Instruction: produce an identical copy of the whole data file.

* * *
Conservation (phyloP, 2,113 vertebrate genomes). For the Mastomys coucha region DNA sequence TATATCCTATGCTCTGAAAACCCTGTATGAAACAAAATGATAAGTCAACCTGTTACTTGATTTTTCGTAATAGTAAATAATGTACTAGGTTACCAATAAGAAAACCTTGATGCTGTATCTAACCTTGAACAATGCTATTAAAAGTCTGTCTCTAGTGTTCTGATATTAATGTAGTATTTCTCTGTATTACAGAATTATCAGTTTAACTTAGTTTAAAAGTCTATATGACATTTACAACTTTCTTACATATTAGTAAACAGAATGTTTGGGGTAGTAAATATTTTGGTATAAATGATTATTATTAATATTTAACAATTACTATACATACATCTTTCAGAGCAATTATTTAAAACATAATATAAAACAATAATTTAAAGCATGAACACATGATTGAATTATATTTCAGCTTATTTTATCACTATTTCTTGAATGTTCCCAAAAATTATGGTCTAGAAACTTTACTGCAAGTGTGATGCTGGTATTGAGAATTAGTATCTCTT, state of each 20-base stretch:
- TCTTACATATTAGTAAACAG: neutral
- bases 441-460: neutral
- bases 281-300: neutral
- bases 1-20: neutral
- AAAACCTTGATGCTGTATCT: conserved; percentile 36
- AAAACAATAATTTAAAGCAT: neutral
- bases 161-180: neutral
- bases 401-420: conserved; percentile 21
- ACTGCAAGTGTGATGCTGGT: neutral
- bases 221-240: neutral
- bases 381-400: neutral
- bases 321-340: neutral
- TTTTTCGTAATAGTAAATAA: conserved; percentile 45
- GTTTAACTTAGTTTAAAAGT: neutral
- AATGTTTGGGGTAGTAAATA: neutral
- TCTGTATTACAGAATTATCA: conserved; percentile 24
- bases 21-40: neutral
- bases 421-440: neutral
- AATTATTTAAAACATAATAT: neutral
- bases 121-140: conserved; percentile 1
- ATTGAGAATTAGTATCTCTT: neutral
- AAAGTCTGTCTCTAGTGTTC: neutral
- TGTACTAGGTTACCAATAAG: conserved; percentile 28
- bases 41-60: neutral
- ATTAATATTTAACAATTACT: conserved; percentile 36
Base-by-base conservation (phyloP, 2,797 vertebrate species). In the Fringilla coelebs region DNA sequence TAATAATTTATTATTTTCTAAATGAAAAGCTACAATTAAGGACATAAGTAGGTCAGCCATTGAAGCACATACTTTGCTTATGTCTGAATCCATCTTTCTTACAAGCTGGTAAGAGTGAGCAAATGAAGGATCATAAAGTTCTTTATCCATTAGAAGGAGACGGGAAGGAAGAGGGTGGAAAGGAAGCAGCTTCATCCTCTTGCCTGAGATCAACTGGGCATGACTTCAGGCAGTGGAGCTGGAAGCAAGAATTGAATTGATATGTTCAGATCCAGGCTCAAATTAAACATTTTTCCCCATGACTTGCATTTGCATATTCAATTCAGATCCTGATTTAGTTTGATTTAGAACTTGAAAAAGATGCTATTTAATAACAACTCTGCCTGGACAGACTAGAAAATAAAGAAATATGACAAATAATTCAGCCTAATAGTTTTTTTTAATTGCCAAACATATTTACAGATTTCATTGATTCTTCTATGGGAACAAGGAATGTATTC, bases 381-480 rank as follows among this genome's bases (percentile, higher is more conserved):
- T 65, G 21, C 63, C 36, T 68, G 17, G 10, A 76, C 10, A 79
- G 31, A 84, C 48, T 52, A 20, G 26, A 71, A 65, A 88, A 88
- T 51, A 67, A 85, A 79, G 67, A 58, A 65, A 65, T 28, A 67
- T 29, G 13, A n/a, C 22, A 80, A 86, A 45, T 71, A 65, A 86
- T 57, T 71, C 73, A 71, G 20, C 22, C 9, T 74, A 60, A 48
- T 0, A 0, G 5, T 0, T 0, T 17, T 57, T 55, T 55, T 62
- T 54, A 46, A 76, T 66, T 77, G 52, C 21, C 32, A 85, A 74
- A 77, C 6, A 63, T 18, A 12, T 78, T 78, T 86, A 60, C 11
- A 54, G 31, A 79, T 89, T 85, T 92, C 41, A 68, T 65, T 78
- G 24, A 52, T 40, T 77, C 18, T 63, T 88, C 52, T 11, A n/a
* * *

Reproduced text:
Conservation (phyloP, 2,113 vertebrate genomes). For the Mastomys coucha region DNA sequence TATATCCTATGCTCTGAAAACCCTGTATGAAACAAAATGATAAGTCAACCTGTTACTTGATTTTTCGTAATAGTAAATAATGTACTAGGTTACCAATAAGAAAACCTTGATGCTGTATCTAACCTTGAACAATGCTATTAAAAGTCTGTCTCTAGTGTTCTGATATTAATGTAGTATTTCTCTGTATTACAGAATTATCAGTTTAACTTAGTTTAAAAGTCTATATGACATTTACAACTTTCTTACATATTAGTAAACAGAATGTTTGGGGTAGTAAATATTTTGGTATAAATGATTATTATTAATATTTAACAATTACTATACATACATCTTTCAGAGCAATTATTTAAAACATAATATAAAACAATAATTTAAAGCATGAACACATGATTGAATTATATTTCAGCTTATTTTATCACTATTTCTTGAATGTTCCCAAAAATTATGGTCTAGAAACTTTACTGCAAGTGTGATGCTGGTATTGAGAATTAGTATCTCTT, state of each 20-base stretch:
- TCTTACATATTAGTAAACAG: neutral
- bases 441-460: neutral
- bases 281-300: neutral
- bases 1-20: neutral
- AAAACCTTGATGCTGTATCT: conserved; percentile 36
- AAAACAATAATTTAAAGCAT: neutral
- bases 161-180: neutral
- bases 401-420: conserved; percentile 21
- ACTGCAAGTGTGATGCTGGT: neutral
- bases 221-240: neutral
- bases 381-400: neutral
- bases 321-340: neutral
- TTTTTCGTAATAGTAAATAA: conserved; percentile 45
- GTTTAACTTAGTTTAAAAGT: neutral
- AATGTTTGGGGTAGTAAATA: neutral
- TCTGTATTACAGAATTATCA: conserved; percentile 24
- bases 21-40: neutral
- bases 421-440: neutral
- AATTATTTAAAACATAATAT: neutral
- bases 121-140: conserved; percentile 1
- ATTGAGAATTAGTATCTCTT: neutral
- AAAGTCTGTCTCTAGTGTTC: neutral
- TGTACTAGGTTACCAATAAG: conserved; percentile 28
- bases 41-60: neutral
- ATTAATATTTAACAATTACT: conserved; percentile 36
Base-by-base conservation (phyloP, 2,797 vertebrate species). In the Fringilla coelebs region DNA sequence TAATAATTTATTATTTTCTAAATGAAAAGCTACAATTAAGGACATAAGTAGGTCAGCCATTGAAGCACATACTTTGCTTATGTCTGAATCCATCTTTCTTACAAGCTGGTAAGAGTGAGCAAATGAAGGATCATAAAGTTCTTTATCCATTAGAAGGAGACGGGAAGGAAGAGGGTGGAAAGGAAGCAGCTTCATCCTCTTGCCTGAGATCAACTGGGCATGACTTCAGGCAGTGGAGCTGGAAGCAAGAATTGAATTGATATGTTCAGATCCAGGCTCAAATTAAACATTTTTCCCCATGACTTGCATTTGCATATTCAATTCAGATCCTGATTTAGTTTGATTTAGAACTTGAAAAAGATGCTATTTAATAACAACTCTGCCTGGACAGACTAGAAAATAAAGAAATATGACAAATAATTCAGCCTAATAGTTTTTTTTAATTGCCAAACATATTTACAGATTTCATTGATTCTTCTATGGGAACAAGGAATGTATTC, bases 381-480 rank as follows among this genome's bases (percentile, higher is more conserved):
- T 65, G 21, C 63, C 36, T 68, G 17, G 10, A 76, C 10, A 79
- G 31, A 84, C 48, T 52, A 20, G 26, A 71, A 65, A 88, A 88
- T 51, A 67, A 85, A 79, G 67, A 58, A 65, A 65, T 28, A 67
- T 29, G 13, A n/a, C 22, A 80, A 86, A 45, T 71, A 65, A 86
- T 57, T 71, C 73, A 71, G 20, C 22, C 9, T 74, A 60, A 48
- T 0, A 0, G 5, T 0, T 0, T 17, T 57, T 55, T 55, T 62
- T 54, A 46, A 76, T 66, T 77, G 52, C 21, C 32, A 85, A 74
- A 77, C 6, A 63, T 18, A 12, T 78, T 78, T 86, A 60, C 11
- A 54, G 31, A 79, T 89, T 85, T 92, C 41, A 68, T 65, T 78
- G 24, A 52, T 40, T 77, C 18, T 63, T 88, C 52, T 11, A n/a